‘A Numbers Game’: Weekly, Monthly & Annual Distance Goals

Cycling…it’s a numbers game says Lee ‘Hollywood’ Turner, who’s a big believer in setting weekly, monthly and annual distance goals.

I always say a flower doesn’t blossom 12 months of the year, and the same can be said for cycling form. You’re not going to be flying 12 months of the year—even the pro’s find that very difficult.

The brutal reality is there will be days, weeks and even months where you’re just not in your prime.

Another side of it is post-event mojo—you’ve just smashed out a race or beat your time at one of the Cycling Classic Gran Fondos and there’s nothing on your radar for months. So why bother?

For me, I force myself through those lulls, but typically with a lot less volume or intensity. But I keep turning the pedals because I don’t want to rust, and I know it can be very difficult to start again once you’ve completely stopped. That dreaded thought of doing nothing and starting at the bottom of the ladder is very daunting. 

ABOVE: Strava is a great way to keep track of those all-important numbers. 

Numbers In Training

The use of numbers in training is an important aspect of our journey. Numbers matter; they give you something to focus on when you don’t have an event, race or something special to look forward to. 

I always have an annual target that I like to hit, and that alone gives me reason to ride.

My annual goal is 20,000km, and some years I beat it, others I don’t. But the number is always there in the back of my mind. At the time of writing, I’m 1000kms behind of where I should be year to date. Worried? Not really…the weather is starting to improve and those bigger rides are on the horizon.

In maintaining those numbers I target several major cycling events each year and build up for them. These are like carrots, they are always front of mind in everything I do. I even set myself a target to just get around some of the local bunch rides.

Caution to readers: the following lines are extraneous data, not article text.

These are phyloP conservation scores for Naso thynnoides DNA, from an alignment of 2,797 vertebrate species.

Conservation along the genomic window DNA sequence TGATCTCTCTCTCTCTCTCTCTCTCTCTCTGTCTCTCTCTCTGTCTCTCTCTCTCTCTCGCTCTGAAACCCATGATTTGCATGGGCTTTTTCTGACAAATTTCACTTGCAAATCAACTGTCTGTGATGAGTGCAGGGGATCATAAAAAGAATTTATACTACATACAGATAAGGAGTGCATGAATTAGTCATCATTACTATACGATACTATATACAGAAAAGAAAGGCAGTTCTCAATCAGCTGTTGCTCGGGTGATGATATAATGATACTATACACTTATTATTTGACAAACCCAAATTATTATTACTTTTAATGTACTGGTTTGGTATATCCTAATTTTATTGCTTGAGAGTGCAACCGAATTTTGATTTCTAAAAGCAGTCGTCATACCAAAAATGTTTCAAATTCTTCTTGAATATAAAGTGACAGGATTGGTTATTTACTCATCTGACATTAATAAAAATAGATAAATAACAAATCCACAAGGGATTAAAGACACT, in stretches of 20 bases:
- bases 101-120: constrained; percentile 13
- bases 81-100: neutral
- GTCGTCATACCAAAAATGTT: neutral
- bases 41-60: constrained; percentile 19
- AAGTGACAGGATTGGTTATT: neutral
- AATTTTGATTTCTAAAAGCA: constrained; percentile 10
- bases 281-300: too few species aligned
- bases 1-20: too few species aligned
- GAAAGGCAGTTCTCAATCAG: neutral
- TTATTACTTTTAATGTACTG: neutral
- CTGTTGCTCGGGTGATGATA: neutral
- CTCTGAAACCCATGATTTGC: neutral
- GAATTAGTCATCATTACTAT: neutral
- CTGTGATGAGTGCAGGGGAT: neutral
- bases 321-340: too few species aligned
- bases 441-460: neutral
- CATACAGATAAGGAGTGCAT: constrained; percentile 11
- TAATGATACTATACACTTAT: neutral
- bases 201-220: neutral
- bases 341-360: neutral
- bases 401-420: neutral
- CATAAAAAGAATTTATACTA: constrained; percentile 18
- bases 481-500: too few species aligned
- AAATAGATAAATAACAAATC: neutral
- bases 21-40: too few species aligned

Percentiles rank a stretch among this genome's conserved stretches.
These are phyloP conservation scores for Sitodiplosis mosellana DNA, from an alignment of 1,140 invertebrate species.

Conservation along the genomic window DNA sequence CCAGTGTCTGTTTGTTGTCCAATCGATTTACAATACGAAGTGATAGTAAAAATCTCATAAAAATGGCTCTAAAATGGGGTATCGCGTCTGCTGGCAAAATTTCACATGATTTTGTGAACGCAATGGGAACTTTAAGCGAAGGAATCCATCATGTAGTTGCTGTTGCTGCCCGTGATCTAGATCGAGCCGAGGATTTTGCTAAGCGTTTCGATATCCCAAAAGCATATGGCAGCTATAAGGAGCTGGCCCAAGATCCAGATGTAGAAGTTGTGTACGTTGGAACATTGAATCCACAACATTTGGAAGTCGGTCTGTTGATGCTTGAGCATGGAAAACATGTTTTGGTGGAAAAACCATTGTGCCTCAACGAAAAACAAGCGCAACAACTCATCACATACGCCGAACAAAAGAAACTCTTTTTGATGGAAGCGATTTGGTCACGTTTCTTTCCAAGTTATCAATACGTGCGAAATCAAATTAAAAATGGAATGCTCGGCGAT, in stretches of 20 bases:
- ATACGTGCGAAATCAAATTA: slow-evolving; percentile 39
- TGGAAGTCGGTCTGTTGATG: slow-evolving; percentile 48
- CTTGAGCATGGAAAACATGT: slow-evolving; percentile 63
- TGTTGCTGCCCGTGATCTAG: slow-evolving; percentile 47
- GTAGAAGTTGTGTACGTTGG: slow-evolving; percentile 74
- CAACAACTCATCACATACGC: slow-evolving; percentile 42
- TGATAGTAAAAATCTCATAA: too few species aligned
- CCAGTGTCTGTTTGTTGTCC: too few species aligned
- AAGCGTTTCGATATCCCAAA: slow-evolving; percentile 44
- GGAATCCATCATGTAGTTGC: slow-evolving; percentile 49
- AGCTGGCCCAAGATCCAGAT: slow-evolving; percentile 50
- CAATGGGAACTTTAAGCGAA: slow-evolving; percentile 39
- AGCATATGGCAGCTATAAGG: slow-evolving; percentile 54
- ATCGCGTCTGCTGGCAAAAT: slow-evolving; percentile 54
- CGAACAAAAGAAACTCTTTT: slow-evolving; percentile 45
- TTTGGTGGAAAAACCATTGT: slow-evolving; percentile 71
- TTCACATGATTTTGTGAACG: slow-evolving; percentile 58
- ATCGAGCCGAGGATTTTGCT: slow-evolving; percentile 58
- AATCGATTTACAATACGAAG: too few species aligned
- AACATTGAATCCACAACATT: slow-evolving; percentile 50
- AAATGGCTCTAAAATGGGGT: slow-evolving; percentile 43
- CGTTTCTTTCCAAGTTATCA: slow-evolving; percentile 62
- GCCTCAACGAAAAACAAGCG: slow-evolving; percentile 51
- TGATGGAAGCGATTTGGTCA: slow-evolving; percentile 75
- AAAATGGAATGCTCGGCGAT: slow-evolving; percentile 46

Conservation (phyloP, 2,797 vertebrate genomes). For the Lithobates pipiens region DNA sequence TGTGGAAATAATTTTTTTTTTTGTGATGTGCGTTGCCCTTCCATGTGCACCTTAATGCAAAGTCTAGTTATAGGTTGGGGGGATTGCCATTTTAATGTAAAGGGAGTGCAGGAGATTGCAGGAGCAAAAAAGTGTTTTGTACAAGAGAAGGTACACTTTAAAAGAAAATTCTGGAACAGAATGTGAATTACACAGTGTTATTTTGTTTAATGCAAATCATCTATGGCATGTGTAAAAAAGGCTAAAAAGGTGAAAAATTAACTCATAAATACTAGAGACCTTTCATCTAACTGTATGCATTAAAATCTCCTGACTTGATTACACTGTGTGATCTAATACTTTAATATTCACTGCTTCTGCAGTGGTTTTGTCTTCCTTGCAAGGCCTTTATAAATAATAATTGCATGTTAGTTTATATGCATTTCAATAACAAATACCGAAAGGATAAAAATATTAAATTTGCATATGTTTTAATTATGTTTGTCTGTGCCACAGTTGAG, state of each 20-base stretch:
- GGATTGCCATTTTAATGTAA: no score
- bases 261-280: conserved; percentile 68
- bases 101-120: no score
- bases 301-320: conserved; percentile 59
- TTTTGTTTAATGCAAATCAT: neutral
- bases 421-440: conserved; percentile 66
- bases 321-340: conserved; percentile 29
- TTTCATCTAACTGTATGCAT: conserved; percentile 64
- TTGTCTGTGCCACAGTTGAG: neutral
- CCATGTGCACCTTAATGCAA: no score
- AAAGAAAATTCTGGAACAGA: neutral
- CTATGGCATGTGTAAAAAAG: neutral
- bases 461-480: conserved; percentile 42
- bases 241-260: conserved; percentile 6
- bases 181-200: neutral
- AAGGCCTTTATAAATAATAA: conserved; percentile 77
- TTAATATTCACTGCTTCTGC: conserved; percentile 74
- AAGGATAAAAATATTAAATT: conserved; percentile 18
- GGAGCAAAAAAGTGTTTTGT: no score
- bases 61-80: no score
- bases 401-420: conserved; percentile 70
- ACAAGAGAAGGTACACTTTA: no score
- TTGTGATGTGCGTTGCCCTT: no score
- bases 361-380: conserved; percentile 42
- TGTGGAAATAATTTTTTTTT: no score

Events like the Noosa, Bowral and Snowy Classic are perfect. Being in August, December and March, they are perfect times to be riding, and fantastic motivation during those dark days of winter. Events offer an incentive—they are something major to set your sights on and push through those cold June and July mornings. 

I try and spread the events out from August to March, then after March I eat what I want, drop the distance, and generally put on some weight. In other words, I let my hair down and enjoy myself. 

This article first appeared in the November/ December edition of Bicycling Australia. Subscribe to the print edition for more – visit .

Logging Rides With Strava

Strava is a wonderful tool to use for weekly, monthly or yearly goals. Don’t beat yourself up if you fall short—it’s only a target and, let’s be honest, we’re not all wannabe pros or closet world champions. 

Zwift is great for those winter months where it’s raining and blowing a gale outside. It’s also been a Godsend in lockdowns and when we are living under restrictions. 

More than just a training platform, you can use Zwift to do a step test to get your baseline number then train to increase your FTP through winter. Even doing just two of these workouts during the week can make a huge difference and they are measurable which is great for number watches. You can also set weekly or monthly training goals—in hours or kilometres—on the virtual training platform.

I’m also using a training program called Formfinder where I put in my target events, and it gives me training based around those major cycling events. Users simply input how many hours a week they want to do, and the system builds personalised training around that number.

…it’s only a target and, let’s be honest, we’re not all wannabe pros or closet world champions…

It’s perfect because I can load the training into Zwift and do it all indoors—sensational during lockdowns or when we face LGA or kilometre-from-home restrictions. Or, let’s be honest, even on those days we just don’t want to go out. It’s just like having a coach, I love it.

A quality GPS / Computer will help accurately log your all-important numbers. Of course, some days it’s also great to switch off the electronics, forget about numbers, and just ride.

If cycling for you is all about fun, fitness and socialising, goals and events, relying on numbers make your sport far more enjoyable, more meaningful and more satisfying over time. 

A goal may be as simple as entering a Grand Fondo with a group of friends then creating a training plan together, building individual fitness then completing the ride together…how rewarding is that!

No matter what sort of rider you are, numbers can help improve your cycling. Why not give it a go, set some numbers—whether it be kilometres ridden, your goal weight, the power you want to hit or time up your favourite climb. Set a numbers goal, stick to it as best you can, and your cycling will prosper.


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